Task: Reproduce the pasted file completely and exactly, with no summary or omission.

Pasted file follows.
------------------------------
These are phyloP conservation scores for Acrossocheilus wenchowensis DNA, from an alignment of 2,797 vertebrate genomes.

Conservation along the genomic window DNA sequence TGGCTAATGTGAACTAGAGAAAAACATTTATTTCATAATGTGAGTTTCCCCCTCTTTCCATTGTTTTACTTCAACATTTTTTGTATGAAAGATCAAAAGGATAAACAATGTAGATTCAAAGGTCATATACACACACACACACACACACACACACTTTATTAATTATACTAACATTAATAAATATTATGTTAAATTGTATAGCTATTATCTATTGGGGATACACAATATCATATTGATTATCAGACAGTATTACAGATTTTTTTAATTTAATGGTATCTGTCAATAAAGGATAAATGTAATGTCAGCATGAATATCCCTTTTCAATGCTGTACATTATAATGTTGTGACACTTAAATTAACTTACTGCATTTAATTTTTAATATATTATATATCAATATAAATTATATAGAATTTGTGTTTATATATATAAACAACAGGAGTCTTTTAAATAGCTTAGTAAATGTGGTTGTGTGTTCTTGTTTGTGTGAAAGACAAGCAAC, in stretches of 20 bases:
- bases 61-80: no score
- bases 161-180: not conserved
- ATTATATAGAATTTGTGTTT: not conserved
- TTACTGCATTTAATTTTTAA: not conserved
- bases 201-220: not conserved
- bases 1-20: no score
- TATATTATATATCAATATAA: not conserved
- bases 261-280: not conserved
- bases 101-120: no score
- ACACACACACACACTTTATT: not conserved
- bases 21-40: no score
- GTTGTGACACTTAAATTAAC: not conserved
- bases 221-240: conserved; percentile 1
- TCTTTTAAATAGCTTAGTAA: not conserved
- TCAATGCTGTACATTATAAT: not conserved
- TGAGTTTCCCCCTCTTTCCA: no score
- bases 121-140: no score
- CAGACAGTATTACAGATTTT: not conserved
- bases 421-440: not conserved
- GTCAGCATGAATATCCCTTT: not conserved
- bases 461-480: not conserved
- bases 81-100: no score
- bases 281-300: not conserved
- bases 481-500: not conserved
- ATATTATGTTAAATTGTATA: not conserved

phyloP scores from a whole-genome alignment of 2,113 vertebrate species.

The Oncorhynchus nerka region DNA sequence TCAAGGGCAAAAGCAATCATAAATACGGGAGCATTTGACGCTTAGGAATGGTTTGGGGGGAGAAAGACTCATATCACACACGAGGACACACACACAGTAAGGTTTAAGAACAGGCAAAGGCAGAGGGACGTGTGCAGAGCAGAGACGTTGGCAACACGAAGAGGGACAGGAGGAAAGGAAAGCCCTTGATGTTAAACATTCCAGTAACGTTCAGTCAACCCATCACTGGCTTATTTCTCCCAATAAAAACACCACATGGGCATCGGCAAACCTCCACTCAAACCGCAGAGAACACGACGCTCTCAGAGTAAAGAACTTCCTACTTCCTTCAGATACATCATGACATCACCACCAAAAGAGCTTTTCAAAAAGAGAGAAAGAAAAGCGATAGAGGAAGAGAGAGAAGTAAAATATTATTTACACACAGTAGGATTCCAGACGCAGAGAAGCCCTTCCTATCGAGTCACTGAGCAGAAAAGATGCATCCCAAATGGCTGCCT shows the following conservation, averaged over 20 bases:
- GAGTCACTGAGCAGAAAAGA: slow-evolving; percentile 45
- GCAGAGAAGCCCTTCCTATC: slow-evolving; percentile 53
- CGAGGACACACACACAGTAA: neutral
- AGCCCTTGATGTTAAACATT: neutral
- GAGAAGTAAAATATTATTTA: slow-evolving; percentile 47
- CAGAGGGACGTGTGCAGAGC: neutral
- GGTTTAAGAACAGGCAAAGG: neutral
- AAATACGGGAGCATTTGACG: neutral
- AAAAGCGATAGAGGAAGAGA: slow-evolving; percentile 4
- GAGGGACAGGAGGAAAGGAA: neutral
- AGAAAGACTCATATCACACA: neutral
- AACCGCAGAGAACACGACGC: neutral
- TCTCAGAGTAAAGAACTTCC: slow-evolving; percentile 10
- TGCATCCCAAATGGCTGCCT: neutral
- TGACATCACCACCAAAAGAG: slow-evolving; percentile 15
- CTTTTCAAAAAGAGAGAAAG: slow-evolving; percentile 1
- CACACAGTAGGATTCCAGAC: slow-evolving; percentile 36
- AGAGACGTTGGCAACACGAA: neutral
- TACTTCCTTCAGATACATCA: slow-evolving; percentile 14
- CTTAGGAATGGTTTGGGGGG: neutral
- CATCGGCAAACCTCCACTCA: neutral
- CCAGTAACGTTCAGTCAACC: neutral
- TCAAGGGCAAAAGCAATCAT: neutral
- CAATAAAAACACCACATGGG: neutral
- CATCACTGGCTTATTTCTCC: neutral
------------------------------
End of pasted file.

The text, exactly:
These are phyloP conservation scores for Acrossocheilus wenchowensis DNA, from an alignment of 2,797 vertebrate genomes.

Conservation along the genomic window DNA sequence TGGCTAATGTGAACTAGAGAAAAACATTTATTTCATAATGTGAGTTTCCCCCTCTTTCCATTGTTTTACTTCAACATTTTTTGTATGAAAGATCAAAAGGATAAACAATGTAGATTCAAAGGTCATATACACACACACACACACACACACACACTTTATTAATTATACTAACATTAATAAATATTATGTTAAATTGTATAGCTATTATCTATTGGGGATACACAATATCATATTGATTATCAGACAGTATTACAGATTTTTTTAATTTAATGGTATCTGTCAATAAAGGATAAATGTAATGTCAGCATGAATATCCCTTTTCAATGCTGTACATTATAATGTTGTGACACTTAAATTAACTTACTGCATTTAATTTTTAATATATTATATATCAATATAAATTATATAGAATTTGTGTTTATATATATAAACAACAGGAGTCTTTTAAATAGCTTAGTAAATGTGGTTGTGTGTTCTTGTTTGTGTGAAAGACAAGCAAC, in stretches of 20 bases:
- bases 61-80: no score
- bases 161-180: not conserved
- ATTATATAGAATTTGTGTTT: not conserved
- TTACTGCATTTAATTTTTAA: not conserved
- bases 201-220: not conserved
- bases 1-20: no score
- TATATTATATATCAATATAA: not conserved
- bases 261-280: not conserved
- bases 101-120: no score
- ACACACACACACACTTTATT: not conserved
- bases 21-40: no score
- GTTGTGACACTTAAATTAAC: not conserved
- bases 221-240: conserved; percentile 1
- TCTTTTAAATAGCTTAGTAA: not conserved
- TCAATGCTGTACATTATAAT: not conserved
- TGAGTTTCCCCCTCTTTCCA: no score
- bases 121-140: no score
- CAGACAGTATTACAGATTTT: not conserved
- bases 421-440: not conserved
- GTCAGCATGAATATCCCTTT: not conserved
- bases 461-480: not conserved
- bases 81-100: no score
- bases 281-300: not conserved
- bases 481-500: not conserved
- ATATTATGTTAAATTGTATA: not conserved

phyloP scores from a whole-genome alignment of 2,113 vertebrate species.

The Oncorhynchus nerka region DNA sequence TCAAGGGCAAAAGCAATCATAAATACGGGAGCATTTGACGCTTAGGAATGGTTTGGGGGGAGAAAGACTCATATCACACACGAGGACACACACACAGTAAGGTTTAAGAACAGGCAAAGGCAGAGGGACGTGTGCAGAGCAGAGACGTTGGCAACACGAAGAGGGACAGGAGGAAAGGAAAGCCCTTGATGTTAAACATTCCAGTAACGTTCAGTCAACCCATCACTGGCTTATTTCTCCCAATAAAAACACCACATGGGCATCGGCAAACCTCCACTCAAACCGCAGAGAACACGACGCTCTCAGAGTAAAGAACTTCCTACTTCCTTCAGATACATCATGACATCACCACCAAAAGAGCTTTTCAAAAAGAGAGAAAGAAAAGCGATAGAGGAAGAGAGAGAAGTAAAATATTATTTACACACAGTAGGATTCCAGACGCAGAGAAGCCCTTCCTATCGAGTCACTGAGCAGAAAAGATGCATCCCAAATGGCTGCCT shows the following conservation, averaged over 20 bases:
- GAGTCACTGAGCAGAAAAGA: slow-evolving; percentile 45
- GCAGAGAAGCCCTTCCTATC: slow-evolving; percentile 53
- CGAGGACACACACACAGTAA: neutral
- AGCCCTTGATGTTAAACATT: neutral
- GAGAAGTAAAATATTATTTA: slow-evolving; percentile 47
- CAGAGGGACGTGTGCAGAGC: neutral
- GGTTTAAGAACAGGCAAAGG: neutral
- AAATACGGGAGCATTTGACG: neutral
- AAAAGCGATAGAGGAAGAGA: slow-evolving; percentile 4
- GAGGGACAGGAGGAAAGGAA: neutral
- AGAAAGACTCATATCACACA: neutral
- AACCGCAGAGAACACGACGC: neutral
- TCTCAGAGTAAAGAACTTCC: slow-evolving; percentile 10
- TGCATCCCAAATGGCTGCCT: neutral
- TGACATCACCACCAAAAGAG: slow-evolving; percentile 15
- CTTTTCAAAAAGAGAGAAAG: slow-evolving; percentile 1
- CACACAGTAGGATTCCAGAC: slow-evolving; percentile 36
- AGAGACGTTGGCAACACGAA: neutral
- TACTTCCTTCAGATACATCA: slow-evolving; percentile 14
- CTTAGGAATGGTTTGGGGGG: neutral
- CATCGGCAAACCTCCACTCA: neutral
- CCAGTAACGTTCAGTCAACC: neutral
- TCAAGGGCAAAAGCAATCAT: neutral
- CAATAAAAACACCACATGGG: neutral
- CATCACTGGCTTATTTCTCC: neutral